Schwalbe G-One Overland gravel & e-bike tire review - a reliable workhorse for year-round and everyday riding

Meet the “Leatherman” in Schwalbe’s gravel line-up that would make for an excellent winter tire

Schwalbe G-One Overland gravel and e-bike tire
(Image credit: Anne-Marije Rook)
Cycling Weekly Verdict

The Schwalbe G-One Overland is pleasantly quick for a knobby tire. It feels like a modern, multi-surface take on a touring tire, made for durable performance on pavement, gravel and everything in between. It’s not a supple featherweight but a reliable workhorse up for year-round and everyday riding.

Reasons to buy
  • +

    Set it, forget it all-rounder

  • +

    Surprisingly swift

  • +

    Durable

  • +

    Good grip in dry and moist conditions

  • +

    E-bike rated

Reasons to avoid
  • -

    Spendy

  • -

    Limited sizing

  • -

    Knobs are too tightly paced for muddy conditions

  • -

    700c and black only

  • -

    Tad heavy

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In addition to the well-received G-One RS tire, Schwalbe released a second gravel tire this year. 

The latest and seventh addition to the German tire manufacturer’s gravel line, the G-One Overland is meant for adventurers, commuters and e-bikers alike, and especially for those riders who combine asphalt, gravel and a bit of dirt all in one ride. 

Schwalbe’s ever-growing line of G-One gravel tires dates back to G-One Allround, which launched in 2015 at a time when gravel racing was still a relatively new concept in mainstream cycling. We’ve since since the launch of the G-One Speed, a tire designed for specifically for Paris-Roubaix and later became a beach racing favorite; the G-One Bite, a wider, knobbed tire for rougher terrain; the G-One Ultrabite for muddy conditions; the G-One R claimed to have “mtb grip,” the super speedy and Unbound-winning G-One RS and now, the G-One Overland.

Schwalbe G-One Overland: construction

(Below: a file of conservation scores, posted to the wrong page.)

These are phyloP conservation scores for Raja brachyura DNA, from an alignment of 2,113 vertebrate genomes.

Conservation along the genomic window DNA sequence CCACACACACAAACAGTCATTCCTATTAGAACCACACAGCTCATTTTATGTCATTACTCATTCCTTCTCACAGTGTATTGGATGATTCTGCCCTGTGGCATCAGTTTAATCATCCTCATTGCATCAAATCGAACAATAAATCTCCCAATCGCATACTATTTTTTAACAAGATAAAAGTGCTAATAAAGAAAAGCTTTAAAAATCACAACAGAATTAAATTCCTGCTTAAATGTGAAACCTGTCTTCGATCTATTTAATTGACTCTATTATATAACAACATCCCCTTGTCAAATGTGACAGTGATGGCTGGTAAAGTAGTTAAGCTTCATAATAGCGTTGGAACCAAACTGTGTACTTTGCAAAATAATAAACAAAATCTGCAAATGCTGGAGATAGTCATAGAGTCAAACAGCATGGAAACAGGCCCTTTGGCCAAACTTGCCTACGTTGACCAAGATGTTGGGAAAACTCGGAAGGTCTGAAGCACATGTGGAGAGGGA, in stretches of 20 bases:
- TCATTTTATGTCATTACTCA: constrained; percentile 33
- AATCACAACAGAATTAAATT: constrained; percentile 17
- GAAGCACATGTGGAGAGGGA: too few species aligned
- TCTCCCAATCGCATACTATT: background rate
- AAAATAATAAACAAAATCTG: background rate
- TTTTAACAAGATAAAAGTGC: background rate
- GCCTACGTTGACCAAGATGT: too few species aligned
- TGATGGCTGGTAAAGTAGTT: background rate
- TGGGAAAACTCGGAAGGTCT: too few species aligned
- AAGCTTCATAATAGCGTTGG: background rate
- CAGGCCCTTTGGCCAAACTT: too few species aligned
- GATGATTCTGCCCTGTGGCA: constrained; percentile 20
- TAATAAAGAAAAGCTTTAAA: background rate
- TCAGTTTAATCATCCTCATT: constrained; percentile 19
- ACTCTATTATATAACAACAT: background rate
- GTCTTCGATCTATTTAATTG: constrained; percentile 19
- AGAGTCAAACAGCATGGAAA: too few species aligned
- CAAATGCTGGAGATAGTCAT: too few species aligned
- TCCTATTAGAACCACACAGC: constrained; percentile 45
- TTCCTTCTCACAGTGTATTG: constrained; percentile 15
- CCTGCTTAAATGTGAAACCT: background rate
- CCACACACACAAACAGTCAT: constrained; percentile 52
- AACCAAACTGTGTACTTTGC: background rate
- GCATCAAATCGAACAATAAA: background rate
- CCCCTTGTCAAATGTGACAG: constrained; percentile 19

Schwalbe G-One Overland gravel and e-bike tire

(Image credit: Anne-Marije Rook)

Marketed at those who seek adventure right out of their own front door, the G-one Overland strikes me as a modern take on a touring tire, meaning quick-rolling, durable and, in line with today’s trend, multi-surface.

Unlike the distinct circular low-profile knobs of the G-One Allroad tread pattern, the Overlands sport higher profile, elongated lugs on the outside for cornering grip and a tighter, horizontal center tread with a little bit of bite but also some swiftness.

The outer compound is Schwalbe’s Speedgrip, which is a universal compound offering grip, durability and decent speed. Underneath, a Super Ground carcass taken from Schwalbe’s Racing Ralph mountain bike tire is said to deliver three-layer puncture protection.

Despite being touted as the Leatherman tool, do-it-all tire in the G-One line, the size offerings are rather limited. The Overlands are available in black and in 700c only — no tan-walled 650bs! And the width offerings are limited to 40mm, 45mm and 50mm (2.0 inches).

As usual, Schwalbe tires don’t come cheap. A single G-One Overland tire will set you back $88.00 / £64.99 / €64.90.

Schwalbe G-One Overland: the ride

Schwalbe G-One Overland gravel and e-bike tire

(Image credit: Anne-Marije Rook)